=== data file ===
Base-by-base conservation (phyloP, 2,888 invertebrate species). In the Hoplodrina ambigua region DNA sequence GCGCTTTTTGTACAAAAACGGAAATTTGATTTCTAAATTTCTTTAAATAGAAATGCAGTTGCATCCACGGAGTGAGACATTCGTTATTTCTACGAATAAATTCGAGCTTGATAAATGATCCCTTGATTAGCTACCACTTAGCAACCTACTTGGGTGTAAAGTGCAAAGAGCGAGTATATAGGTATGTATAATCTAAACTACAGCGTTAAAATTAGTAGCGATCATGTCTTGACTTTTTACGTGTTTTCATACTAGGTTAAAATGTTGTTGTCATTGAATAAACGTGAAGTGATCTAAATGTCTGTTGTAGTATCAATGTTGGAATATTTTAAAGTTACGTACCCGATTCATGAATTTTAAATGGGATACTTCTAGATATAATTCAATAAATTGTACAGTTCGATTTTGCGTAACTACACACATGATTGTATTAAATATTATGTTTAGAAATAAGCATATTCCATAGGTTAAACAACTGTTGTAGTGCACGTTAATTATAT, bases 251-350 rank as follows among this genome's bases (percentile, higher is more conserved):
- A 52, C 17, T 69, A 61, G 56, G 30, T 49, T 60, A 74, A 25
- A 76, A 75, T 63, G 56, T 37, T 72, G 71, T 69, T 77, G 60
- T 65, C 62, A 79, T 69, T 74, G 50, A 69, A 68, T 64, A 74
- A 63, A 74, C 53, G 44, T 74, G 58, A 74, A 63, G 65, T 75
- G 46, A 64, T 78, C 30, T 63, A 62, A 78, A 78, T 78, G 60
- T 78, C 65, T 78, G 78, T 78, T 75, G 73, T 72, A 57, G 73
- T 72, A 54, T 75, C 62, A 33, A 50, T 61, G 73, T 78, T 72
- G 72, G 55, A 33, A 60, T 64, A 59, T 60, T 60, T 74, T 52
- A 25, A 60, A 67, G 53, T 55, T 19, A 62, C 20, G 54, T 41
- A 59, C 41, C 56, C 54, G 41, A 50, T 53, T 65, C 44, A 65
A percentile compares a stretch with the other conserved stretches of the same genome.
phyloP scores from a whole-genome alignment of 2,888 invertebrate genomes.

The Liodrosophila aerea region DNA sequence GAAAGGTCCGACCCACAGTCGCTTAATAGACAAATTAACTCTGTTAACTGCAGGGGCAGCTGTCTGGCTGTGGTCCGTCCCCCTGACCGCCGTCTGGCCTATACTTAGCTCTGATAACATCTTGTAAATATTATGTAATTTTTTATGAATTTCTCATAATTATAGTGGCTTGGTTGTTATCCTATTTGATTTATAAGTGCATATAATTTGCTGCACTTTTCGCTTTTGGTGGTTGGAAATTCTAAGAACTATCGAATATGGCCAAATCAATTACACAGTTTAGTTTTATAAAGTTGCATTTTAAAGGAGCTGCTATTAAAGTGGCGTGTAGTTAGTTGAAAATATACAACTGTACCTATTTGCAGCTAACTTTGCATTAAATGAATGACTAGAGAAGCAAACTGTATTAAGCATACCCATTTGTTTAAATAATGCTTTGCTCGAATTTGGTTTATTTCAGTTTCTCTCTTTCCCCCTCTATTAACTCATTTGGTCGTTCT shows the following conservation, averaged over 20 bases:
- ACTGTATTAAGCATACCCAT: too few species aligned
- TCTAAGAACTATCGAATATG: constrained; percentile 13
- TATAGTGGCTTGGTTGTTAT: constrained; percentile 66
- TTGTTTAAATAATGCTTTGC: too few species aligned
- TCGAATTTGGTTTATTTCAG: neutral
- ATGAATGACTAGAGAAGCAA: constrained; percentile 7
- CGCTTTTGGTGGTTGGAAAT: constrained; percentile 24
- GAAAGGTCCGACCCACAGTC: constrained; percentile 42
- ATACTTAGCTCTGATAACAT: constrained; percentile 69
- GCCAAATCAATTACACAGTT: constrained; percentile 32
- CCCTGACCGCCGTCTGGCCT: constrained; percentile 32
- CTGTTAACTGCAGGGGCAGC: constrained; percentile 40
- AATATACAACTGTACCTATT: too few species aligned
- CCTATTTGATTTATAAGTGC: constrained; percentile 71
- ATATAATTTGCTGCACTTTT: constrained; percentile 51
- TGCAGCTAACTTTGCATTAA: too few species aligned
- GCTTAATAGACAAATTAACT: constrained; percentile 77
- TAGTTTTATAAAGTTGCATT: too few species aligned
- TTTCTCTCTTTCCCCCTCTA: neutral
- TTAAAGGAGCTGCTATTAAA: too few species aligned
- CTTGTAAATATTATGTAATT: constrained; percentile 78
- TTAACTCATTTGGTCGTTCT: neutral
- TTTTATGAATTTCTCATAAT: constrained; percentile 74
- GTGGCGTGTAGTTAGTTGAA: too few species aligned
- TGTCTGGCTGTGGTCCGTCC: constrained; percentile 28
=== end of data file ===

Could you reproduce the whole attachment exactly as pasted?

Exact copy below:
Base-by-base conservation (phyloP, 2,888 invertebrate species). In the Hoplodrina ambigua region DNA sequence GCGCTTTTTGTACAAAAACGGAAATTTGATTTCTAAATTTCTTTAAATAGAAATGCAGTTGCATCCACGGAGTGAGACATTCGTTATTTCTACGAATAAATTCGAGCTTGATAAATGATCCCTTGATTAGCTACCACTTAGCAACCTACTTGGGTGTAAAGTGCAAAGAGCGAGTATATAGGTATGTATAATCTAAACTACAGCGTTAAAATTAGTAGCGATCATGTCTTGACTTTTTACGTGTTTTCATACTAGGTTAAAATGTTGTTGTCATTGAATAAACGTGAAGTGATCTAAATGTCTGTTGTAGTATCAATGTTGGAATATTTTAAAGTTACGTACCCGATTCATGAATTTTAAATGGGATACTTCTAGATATAATTCAATAAATTGTACAGTTCGATTTTGCGTAACTACACACATGATTGTATTAAATATTATGTTTAGAAATAAGCATATTCCATAGGTTAAACAACTGTTGTAGTGCACGTTAATTATAT, bases 251-350 rank as follows among this genome's bases (percentile, higher is more conserved):
- A 52, C 17, T 69, A 61, G 56, G 30, T 49, T 60, A 74, A 25
- A 76, A 75, T 63, G 56, T 37, T 72, G 71, T 69, T 77, G 60
- T 65, C 62, A 79, T 69, T 74, G 50, A 69, A 68, T 64, A 74
- A 63, A 74, C 53, G 44, T 74, G 58, A 74, A 63, G 65, T 75
- G 46, A 64, T 78, C 30, T 63, A 62, A 78, A 78, T 78, G 60
- T 78, C 65, T 78, G 78, T 78, T 75, G 73, T 72, A 57, G 73
- T 72, A 54, T 75, C 62, A 33, A 50, T 61, G 73, T 78, T 72
- G 72, G 55, A 33, A 60, T 64, A 59, T 60, T 60, T 74, T 52
- A 25, A 60, A 67, G 53, T 55, T 19, A 62, C 20, G 54, T 41
- A 59, C 41, C 56, C 54, G 41, A 50, T 53, T 65, C 44, A 65
A percentile compares a stretch with the other conserved stretches of the same genome.
phyloP scores from a whole-genome alignment of 2,888 invertebrate genomes.

The Liodrosophila aerea region DNA sequence GAAAGGTCCGACCCACAGTCGCTTAATAGACAAATTAACTCTGTTAACTGCAGGGGCAGCTGTCTGGCTGTGGTCCGTCCCCCTGACCGCCGTCTGGCCTATACTTAGCTCTGATAACATCTTGTAAATATTATGTAATTTTTTATGAATTTCTCATAATTATAGTGGCTTGGTTGTTATCCTATTTGATTTATAAGTGCATATAATTTGCTGCACTTTTCGCTTTTGGTGGTTGGAAATTCTAAGAACTATCGAATATGGCCAAATCAATTACACAGTTTAGTTTTATAAAGTTGCATTTTAAAGGAGCTGCTATTAAAGTGGCGTGTAGTTAGTTGAAAATATACAACTGTACCTATTTGCAGCTAACTTTGCATTAAATGAATGACTAGAGAAGCAAACTGTATTAAGCATACCCATTTGTTTAAATAATGCTTTGCTCGAATTTGGTTTATTTCAGTTTCTCTCTTTCCCCCTCTATTAACTCATTTGGTCGTTCT shows the following conservation, averaged over 20 bases:
- ACTGTATTAAGCATACCCAT: too few species aligned
- TCTAAGAACTATCGAATATG: constrained; percentile 13
- TATAGTGGCTTGGTTGTTAT: constrained; percentile 66
- TTGTTTAAATAATGCTTTGC: too few species aligned
- TCGAATTTGGTTTATTTCAG: neutral
- ATGAATGACTAGAGAAGCAA: constrained; percentile 7
- CGCTTTTGGTGGTTGGAAAT: constrained; percentile 24
- GAAAGGTCCGACCCACAGTC: constrained; percentile 42
- ATACTTAGCTCTGATAACAT: constrained; percentile 69
- GCCAAATCAATTACACAGTT: constrained; percentile 32
- CCCTGACCGCCGTCTGGCCT: constrained; percentile 32
- CTGTTAACTGCAGGGGCAGC: constrained; percentile 40
- AATATACAACTGTACCTATT: too few species aligned
- CCTATTTGATTTATAAGTGC: constrained; percentile 71
- ATATAATTTGCTGCACTTTT: constrained; percentile 51
- TGCAGCTAACTTTGCATTAA: too few species aligned
- GCTTAATAGACAAATTAACT: constrained; percentile 77
- TAGTTTTATAAAGTTGCATT: too few species aligned
- TTTCTCTCTTTCCCCCTCTA: neutral
- TTAAAGGAGCTGCTATTAAA: too few species aligned
- CTTGTAAATATTATGTAATT: constrained; percentile 78
- TTAACTCATTTGGTCGTTCT: neutral
- TTTTATGAATTTCTCATAAT: constrained; percentile 74
- GTGGCGTGTAGTTAGTTGAA: too few species aligned
- TGTCTGGCTGTGGTCCGTCC: constrained; percentile 28